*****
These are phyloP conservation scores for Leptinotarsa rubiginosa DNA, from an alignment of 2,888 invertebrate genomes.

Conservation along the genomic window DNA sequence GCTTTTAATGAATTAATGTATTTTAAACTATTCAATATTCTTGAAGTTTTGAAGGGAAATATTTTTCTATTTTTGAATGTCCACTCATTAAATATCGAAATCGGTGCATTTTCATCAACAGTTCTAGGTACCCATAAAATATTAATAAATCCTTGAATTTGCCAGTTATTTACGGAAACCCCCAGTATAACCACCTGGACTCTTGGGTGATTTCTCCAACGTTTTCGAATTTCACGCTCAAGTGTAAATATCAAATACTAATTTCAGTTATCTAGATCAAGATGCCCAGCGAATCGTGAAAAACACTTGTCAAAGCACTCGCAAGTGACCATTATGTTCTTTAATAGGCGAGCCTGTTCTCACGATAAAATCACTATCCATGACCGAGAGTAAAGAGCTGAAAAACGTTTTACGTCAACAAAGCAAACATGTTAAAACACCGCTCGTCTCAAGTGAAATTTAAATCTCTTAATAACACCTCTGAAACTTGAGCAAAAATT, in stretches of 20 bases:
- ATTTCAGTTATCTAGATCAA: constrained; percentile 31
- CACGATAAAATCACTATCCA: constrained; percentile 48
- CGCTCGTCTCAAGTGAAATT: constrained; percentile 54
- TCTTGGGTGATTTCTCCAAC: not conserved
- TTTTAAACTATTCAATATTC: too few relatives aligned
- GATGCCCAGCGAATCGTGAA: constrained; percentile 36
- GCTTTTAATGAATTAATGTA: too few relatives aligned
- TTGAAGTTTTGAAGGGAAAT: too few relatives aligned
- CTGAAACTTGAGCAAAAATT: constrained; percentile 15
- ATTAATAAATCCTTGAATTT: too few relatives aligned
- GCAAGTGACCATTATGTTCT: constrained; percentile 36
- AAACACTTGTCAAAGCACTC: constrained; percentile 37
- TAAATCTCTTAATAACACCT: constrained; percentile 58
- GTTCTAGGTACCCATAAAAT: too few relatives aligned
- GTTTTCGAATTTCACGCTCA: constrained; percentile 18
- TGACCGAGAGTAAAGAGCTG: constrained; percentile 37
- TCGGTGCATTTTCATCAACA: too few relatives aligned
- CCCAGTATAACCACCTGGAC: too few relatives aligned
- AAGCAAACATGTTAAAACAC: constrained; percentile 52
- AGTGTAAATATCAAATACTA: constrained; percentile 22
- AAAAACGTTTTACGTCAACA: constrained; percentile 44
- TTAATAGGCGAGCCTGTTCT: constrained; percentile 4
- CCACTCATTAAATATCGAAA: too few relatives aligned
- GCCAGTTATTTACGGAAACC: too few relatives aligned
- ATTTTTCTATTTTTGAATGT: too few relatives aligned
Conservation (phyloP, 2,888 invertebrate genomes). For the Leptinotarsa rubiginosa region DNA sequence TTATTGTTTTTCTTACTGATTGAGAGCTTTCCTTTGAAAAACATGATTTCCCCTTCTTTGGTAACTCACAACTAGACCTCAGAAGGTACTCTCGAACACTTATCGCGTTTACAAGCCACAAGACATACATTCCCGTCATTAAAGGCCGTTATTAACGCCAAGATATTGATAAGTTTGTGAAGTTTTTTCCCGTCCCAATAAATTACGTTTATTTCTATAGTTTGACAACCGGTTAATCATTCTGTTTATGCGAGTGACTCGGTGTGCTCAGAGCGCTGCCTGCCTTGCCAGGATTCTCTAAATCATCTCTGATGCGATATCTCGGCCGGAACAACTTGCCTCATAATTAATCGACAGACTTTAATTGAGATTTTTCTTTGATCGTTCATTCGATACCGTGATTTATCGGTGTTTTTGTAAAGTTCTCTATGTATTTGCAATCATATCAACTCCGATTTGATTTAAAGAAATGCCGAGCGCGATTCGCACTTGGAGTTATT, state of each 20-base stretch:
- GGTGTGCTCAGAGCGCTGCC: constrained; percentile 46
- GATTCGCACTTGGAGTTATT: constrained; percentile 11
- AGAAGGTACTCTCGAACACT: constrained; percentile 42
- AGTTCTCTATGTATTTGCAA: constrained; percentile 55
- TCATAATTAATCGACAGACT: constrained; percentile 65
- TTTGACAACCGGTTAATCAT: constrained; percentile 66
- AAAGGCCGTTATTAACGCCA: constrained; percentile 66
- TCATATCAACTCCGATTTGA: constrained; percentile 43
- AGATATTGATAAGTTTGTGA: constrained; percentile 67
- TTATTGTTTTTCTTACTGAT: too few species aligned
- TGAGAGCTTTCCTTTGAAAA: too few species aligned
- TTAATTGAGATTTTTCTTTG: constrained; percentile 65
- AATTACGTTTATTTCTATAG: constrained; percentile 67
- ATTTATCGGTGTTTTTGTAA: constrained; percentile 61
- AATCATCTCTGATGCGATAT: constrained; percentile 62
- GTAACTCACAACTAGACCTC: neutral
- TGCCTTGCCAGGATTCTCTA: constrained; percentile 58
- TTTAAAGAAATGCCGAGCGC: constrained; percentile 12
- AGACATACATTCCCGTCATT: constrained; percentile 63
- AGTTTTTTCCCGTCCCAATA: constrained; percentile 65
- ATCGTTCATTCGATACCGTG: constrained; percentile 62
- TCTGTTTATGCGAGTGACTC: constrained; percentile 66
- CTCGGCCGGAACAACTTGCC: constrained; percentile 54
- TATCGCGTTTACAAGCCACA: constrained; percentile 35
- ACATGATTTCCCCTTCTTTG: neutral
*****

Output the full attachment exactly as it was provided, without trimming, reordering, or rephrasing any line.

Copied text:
These are phyloP conservation scores for Leptinotarsa rubiginosa DNA, from an alignment of 2,888 invertebrate genomes.

Conservation along the genomic window DNA sequence GCTTTTAATGAATTAATGTATTTTAAACTATTCAATATTCTTGAAGTTTTGAAGGGAAATATTTTTCTATTTTTGAATGTCCACTCATTAAATATCGAAATCGGTGCATTTTCATCAACAGTTCTAGGTACCCATAAAATATTAATAAATCCTTGAATTTGCCAGTTATTTACGGAAACCCCCAGTATAACCACCTGGACTCTTGGGTGATTTCTCCAACGTTTTCGAATTTCACGCTCAAGTGTAAATATCAAATACTAATTTCAGTTATCTAGATCAAGATGCCCAGCGAATCGTGAAAAACACTTGTCAAAGCACTCGCAAGTGACCATTATGTTCTTTAATAGGCGAGCCTGTTCTCACGATAAAATCACTATCCATGACCGAGAGTAAAGAGCTGAAAAACGTTTTACGTCAACAAAGCAAACATGTTAAAACACCGCTCGTCTCAAGTGAAATTTAAATCTCTTAATAACACCTCTGAAACTTGAGCAAAAATT, in stretches of 20 bases:
- ATTTCAGTTATCTAGATCAA: constrained; percentile 31
- CACGATAAAATCACTATCCA: constrained; percentile 48
- CGCTCGTCTCAAGTGAAATT: constrained; percentile 54
- TCTTGGGTGATTTCTCCAAC: not conserved
- TTTTAAACTATTCAATATTC: too few relatives aligned
- GATGCCCAGCGAATCGTGAA: constrained; percentile 36
- GCTTTTAATGAATTAATGTA: too few relatives aligned
- TTGAAGTTTTGAAGGGAAAT: too few relatives aligned
- CTGAAACTTGAGCAAAAATT: constrained; percentile 15
- ATTAATAAATCCTTGAATTT: too few relatives aligned
- GCAAGTGACCATTATGTTCT: constrained; percentile 36
- AAACACTTGTCAAAGCACTC: constrained; percentile 37
- TAAATCTCTTAATAACACCT: constrained; percentile 58
- GTTCTAGGTACCCATAAAAT: too few relatives aligned
- GTTTTCGAATTTCACGCTCA: constrained; percentile 18
- TGACCGAGAGTAAAGAGCTG: constrained; percentile 37
- TCGGTGCATTTTCATCAACA: too few relatives aligned
- CCCAGTATAACCACCTGGAC: too few relatives aligned
- AAGCAAACATGTTAAAACAC: constrained; percentile 52
- AGTGTAAATATCAAATACTA: constrained; percentile 22
- AAAAACGTTTTACGTCAACA: constrained; percentile 44
- TTAATAGGCGAGCCTGTTCT: constrained; percentile 4
- CCACTCATTAAATATCGAAA: too few relatives aligned
- GCCAGTTATTTACGGAAACC: too few relatives aligned
- ATTTTTCTATTTTTGAATGT: too few relatives aligned
Conservation (phyloP, 2,888 invertebrate genomes). For the Leptinotarsa rubiginosa region DNA sequence TTATTGTTTTTCTTACTGATTGAGAGCTTTCCTTTGAAAAACATGATTTCCCCTTCTTTGGTAACTCACAACTAGACCTCAGAAGGTACTCTCGAACACTTATCGCGTTTACAAGCCACAAGACATACATTCCCGTCATTAAAGGCCGTTATTAACGCCAAGATATTGATAAGTTTGTGAAGTTTTTTCCCGTCCCAATAAATTACGTTTATTTCTATAGTTTGACAACCGGTTAATCATTCTGTTTATGCGAGTGACTCGGTGTGCTCAGAGCGCTGCCTGCCTTGCCAGGATTCTCTAAATCATCTCTGATGCGATATCTCGGCCGGAACAACTTGCCTCATAATTAATCGACAGACTTTAATTGAGATTTTTCTTTGATCGTTCATTCGATACCGTGATTTATCGGTGTTTTTGTAAAGTTCTCTATGTATTTGCAATCATATCAACTCCGATTTGATTTAAAGAAATGCCGAGCGCGATTCGCACTTGGAGTTATT, state of each 20-base stretch:
- GGTGTGCTCAGAGCGCTGCC: constrained; percentile 46
- GATTCGCACTTGGAGTTATT: constrained; percentile 11
- AGAAGGTACTCTCGAACACT: constrained; percentile 42
- AGTTCTCTATGTATTTGCAA: constrained; percentile 55
- TCATAATTAATCGACAGACT: constrained; percentile 65
- TTTGACAACCGGTTAATCAT: constrained; percentile 66
- AAAGGCCGTTATTAACGCCA: constrained; percentile 66
- TCATATCAACTCCGATTTGA: constrained; percentile 43
- AGATATTGATAAGTTTGTGA: constrained; percentile 67
- TTATTGTTTTTCTTACTGAT: too few species aligned
- TGAGAGCTTTCCTTTGAAAA: too few species aligned
- TTAATTGAGATTTTTCTTTG: constrained; percentile 65
- AATTACGTTTATTTCTATAG: constrained; percentile 67
- ATTTATCGGTGTTTTTGTAA: constrained; percentile 61
- AATCATCTCTGATGCGATAT: constrained; percentile 62
- GTAACTCACAACTAGACCTC: neutral
- TGCCTTGCCAGGATTCTCTA: constrained; percentile 58
- TTTAAAGAAATGCCGAGCGC: constrained; percentile 12
- AGACATACATTCCCGTCATT: constrained; percentile 63
- AGTTTTTTCCCGTCCCAATA: constrained; percentile 65
- ATCGTTCATTCGATACCGTG: constrained; percentile 62
- TCTGTTTATGCGAGTGACTC: constrained; percentile 66
- CTCGGCCGGAACAACTTGCC: constrained; percentile 54
- TATCGCGTTTACAAGCCACA: constrained; percentile 35
- ACATGATTTCCCCTTCTTTG: neutral